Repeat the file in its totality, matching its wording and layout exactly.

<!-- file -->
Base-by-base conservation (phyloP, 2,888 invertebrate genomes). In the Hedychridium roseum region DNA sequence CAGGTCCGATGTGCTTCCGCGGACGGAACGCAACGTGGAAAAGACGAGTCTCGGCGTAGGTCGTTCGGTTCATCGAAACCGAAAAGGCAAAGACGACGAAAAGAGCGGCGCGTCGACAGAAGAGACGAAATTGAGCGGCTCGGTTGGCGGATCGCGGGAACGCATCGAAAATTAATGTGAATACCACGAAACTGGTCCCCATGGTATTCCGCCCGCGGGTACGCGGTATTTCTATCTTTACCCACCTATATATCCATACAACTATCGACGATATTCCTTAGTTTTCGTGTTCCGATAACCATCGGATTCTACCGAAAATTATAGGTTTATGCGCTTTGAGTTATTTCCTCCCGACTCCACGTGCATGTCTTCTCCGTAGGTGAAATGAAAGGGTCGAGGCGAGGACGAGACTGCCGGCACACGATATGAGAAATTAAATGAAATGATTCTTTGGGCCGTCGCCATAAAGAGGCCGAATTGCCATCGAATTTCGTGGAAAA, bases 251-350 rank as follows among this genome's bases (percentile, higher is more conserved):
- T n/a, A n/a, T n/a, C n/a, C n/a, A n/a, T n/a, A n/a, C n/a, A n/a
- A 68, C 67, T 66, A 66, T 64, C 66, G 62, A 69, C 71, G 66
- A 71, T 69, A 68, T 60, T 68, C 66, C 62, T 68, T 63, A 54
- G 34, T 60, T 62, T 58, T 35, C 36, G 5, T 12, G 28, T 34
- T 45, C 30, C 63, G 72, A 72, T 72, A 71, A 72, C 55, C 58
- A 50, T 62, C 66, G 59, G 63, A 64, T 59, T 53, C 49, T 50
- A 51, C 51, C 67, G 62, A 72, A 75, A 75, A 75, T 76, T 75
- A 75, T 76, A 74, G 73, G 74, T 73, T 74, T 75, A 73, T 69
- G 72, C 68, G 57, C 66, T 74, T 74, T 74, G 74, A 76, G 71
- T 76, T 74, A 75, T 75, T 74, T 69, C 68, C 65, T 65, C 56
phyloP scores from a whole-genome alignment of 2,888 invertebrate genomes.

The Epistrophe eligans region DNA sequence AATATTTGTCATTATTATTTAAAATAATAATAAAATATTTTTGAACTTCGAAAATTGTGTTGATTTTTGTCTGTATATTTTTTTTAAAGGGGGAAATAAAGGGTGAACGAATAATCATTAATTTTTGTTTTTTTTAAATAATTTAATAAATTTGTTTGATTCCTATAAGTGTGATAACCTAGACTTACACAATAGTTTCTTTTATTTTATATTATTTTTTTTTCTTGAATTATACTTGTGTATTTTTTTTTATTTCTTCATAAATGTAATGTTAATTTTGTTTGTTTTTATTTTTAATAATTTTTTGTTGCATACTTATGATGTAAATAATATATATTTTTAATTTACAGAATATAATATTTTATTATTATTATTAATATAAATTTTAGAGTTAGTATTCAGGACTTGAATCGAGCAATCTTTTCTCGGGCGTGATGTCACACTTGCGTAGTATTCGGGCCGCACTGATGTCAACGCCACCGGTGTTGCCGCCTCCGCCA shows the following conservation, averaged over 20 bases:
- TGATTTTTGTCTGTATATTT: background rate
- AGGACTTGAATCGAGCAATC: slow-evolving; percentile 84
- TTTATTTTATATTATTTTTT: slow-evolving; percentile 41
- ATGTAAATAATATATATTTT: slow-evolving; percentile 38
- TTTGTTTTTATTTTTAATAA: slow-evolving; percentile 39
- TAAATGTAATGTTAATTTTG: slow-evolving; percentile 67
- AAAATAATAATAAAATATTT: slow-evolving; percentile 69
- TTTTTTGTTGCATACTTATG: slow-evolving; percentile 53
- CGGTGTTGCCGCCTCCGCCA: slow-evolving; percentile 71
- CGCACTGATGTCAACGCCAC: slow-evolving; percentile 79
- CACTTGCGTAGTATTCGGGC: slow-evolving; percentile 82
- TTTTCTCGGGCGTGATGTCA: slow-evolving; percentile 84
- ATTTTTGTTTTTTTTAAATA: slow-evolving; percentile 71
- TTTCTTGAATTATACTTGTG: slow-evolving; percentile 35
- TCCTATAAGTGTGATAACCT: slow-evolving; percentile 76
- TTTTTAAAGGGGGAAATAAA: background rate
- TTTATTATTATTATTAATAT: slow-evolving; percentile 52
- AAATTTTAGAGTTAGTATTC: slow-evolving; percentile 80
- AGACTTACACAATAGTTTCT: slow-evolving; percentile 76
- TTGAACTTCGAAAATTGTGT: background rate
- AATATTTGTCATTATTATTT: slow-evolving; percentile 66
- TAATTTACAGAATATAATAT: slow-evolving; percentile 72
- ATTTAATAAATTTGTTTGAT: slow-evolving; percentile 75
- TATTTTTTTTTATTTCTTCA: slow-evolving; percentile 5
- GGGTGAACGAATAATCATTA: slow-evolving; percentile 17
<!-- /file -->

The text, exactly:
Base-by-base conservation (phyloP, 2,888 invertebrate genomes). In the Hedychridium roseum region DNA sequence CAGGTCCGATGTGCTTCCGCGGACGGAACGCAACGTGGAAAAGACGAGTCTCGGCGTAGGTCGTTCGGTTCATCGAAACCGAAAAGGCAAAGACGACGAAAAGAGCGGCGCGTCGACAGAAGAGACGAAATTGAGCGGCTCGGTTGGCGGATCGCGGGAACGCATCGAAAATTAATGTGAATACCACGAAACTGGTCCCCATGGTATTCCGCCCGCGGGTACGCGGTATTTCTATCTTTACCCACCTATATATCCATACAACTATCGACGATATTCCTTAGTTTTCGTGTTCCGATAACCATCGGATTCTACCGAAAATTATAGGTTTATGCGCTTTGAGTTATTTCCTCCCGACTCCACGTGCATGTCTTCTCCGTAGGTGAAATGAAAGGGTCGAGGCGAGGACGAGACTGCCGGCACACGATATGAGAAATTAAATGAAATGATTCTTTGGGCCGTCGCCATAAAGAGGCCGAATTGCCATCGAATTTCGTGGAAAA, bases 251-350 rank as follows among this genome's bases (percentile, higher is more conserved):
- T n/a, A n/a, T n/a, C n/a, C n/a, A n/a, T n/a, A n/a, C n/a, A n/a
- A 68, C 67, T 66, A 66, T 64, C 66, G 62, A 69, C 71, G 66
- A 71, T 69, A 68, T 60, T 68, C 66, C 62, T 68, T 63, A 54
- G 34, T 60, T 62, T 58, T 35, C 36, G 5, T 12, G 28, T 34
- T 45, C 30, C 63, G 72, A 72, T 72, A 71, A 72, C 55, C 58
- A 50, T 62, C 66, G 59, G 63, A 64, T 59, T 53, C 49, T 50
- A 51, C 51, C 67, G 62, A 72, A 75, A 75, A 75, T 76, T 75
- A 75, T 76, A 74, G 73, G 74, T 73, T 74, T 75, A 73, T 69
- G 72, C 68, G 57, C 66, T 74, T 74, T 74, G 74, A 76, G 71
- T 76, T 74, A 75, T 75, T 74, T 69, C 68, C 65, T 65, C 56
phyloP scores from a whole-genome alignment of 2,888 invertebrate genomes.

The Epistrophe eligans region DNA sequence AATATTTGTCATTATTATTTAAAATAATAATAAAATATTTTTGAACTTCGAAAATTGTGTTGATTTTTGTCTGTATATTTTTTTTAAAGGGGGAAATAAAGGGTGAACGAATAATCATTAATTTTTGTTTTTTTTAAATAATTTAATAAATTTGTTTGATTCCTATAAGTGTGATAACCTAGACTTACACAATAGTTTCTTTTATTTTATATTATTTTTTTTTCTTGAATTATACTTGTGTATTTTTTTTTATTTCTTCATAAATGTAATGTTAATTTTGTTTGTTTTTATTTTTAATAATTTTTTGTTGCATACTTATGATGTAAATAATATATATTTTTAATTTACAGAATATAATATTTTATTATTATTATTAATATAAATTTTAGAGTTAGTATTCAGGACTTGAATCGAGCAATCTTTTCTCGGGCGTGATGTCACACTTGCGTAGTATTCGGGCCGCACTGATGTCAACGCCACCGGTGTTGCCGCCTCCGCCA shows the following conservation, averaged over 20 bases:
- TGATTTTTGTCTGTATATTT: background rate
- AGGACTTGAATCGAGCAATC: slow-evolving; percentile 84
- TTTATTTTATATTATTTTTT: slow-evolving; percentile 41
- ATGTAAATAATATATATTTT: slow-evolving; percentile 38
- TTTGTTTTTATTTTTAATAA: slow-evolving; percentile 39
- TAAATGTAATGTTAATTTTG: slow-evolving; percentile 67
- AAAATAATAATAAAATATTT: slow-evolving; percentile 69
- TTTTTTGTTGCATACTTATG: slow-evolving; percentile 53
- CGGTGTTGCCGCCTCCGCCA: slow-evolving; percentile 71
- CGCACTGATGTCAACGCCAC: slow-evolving; percentile 79
- CACTTGCGTAGTATTCGGGC: slow-evolving; percentile 82
- TTTTCTCGGGCGTGATGTCA: slow-evolving; percentile 84
- ATTTTTGTTTTTTTTAAATA: slow-evolving; percentile 71
- TTTCTTGAATTATACTTGTG: slow-evolving; percentile 35
- TCCTATAAGTGTGATAACCT: slow-evolving; percentile 76
- TTTTTAAAGGGGGAAATAAA: background rate
- TTTATTATTATTATTAATAT: slow-evolving; percentile 52
- AAATTTTAGAGTTAGTATTC: slow-evolving; percentile 80
- AGACTTACACAATAGTTTCT: slow-evolving; percentile 76
- TTGAACTTCGAAAATTGTGT: background rate
- AATATTTGTCATTATTATTT: slow-evolving; percentile 66
- TAATTTACAGAATATAATAT: slow-evolving; percentile 72
- ATTTAATAAATTTGTTTGAT: slow-evolving; percentile 75
- TATTTTTTTTTATTTCTTCA: slow-evolving; percentile 5
- GGGTGAACGAATAATCATTA: slow-evolving; percentile 17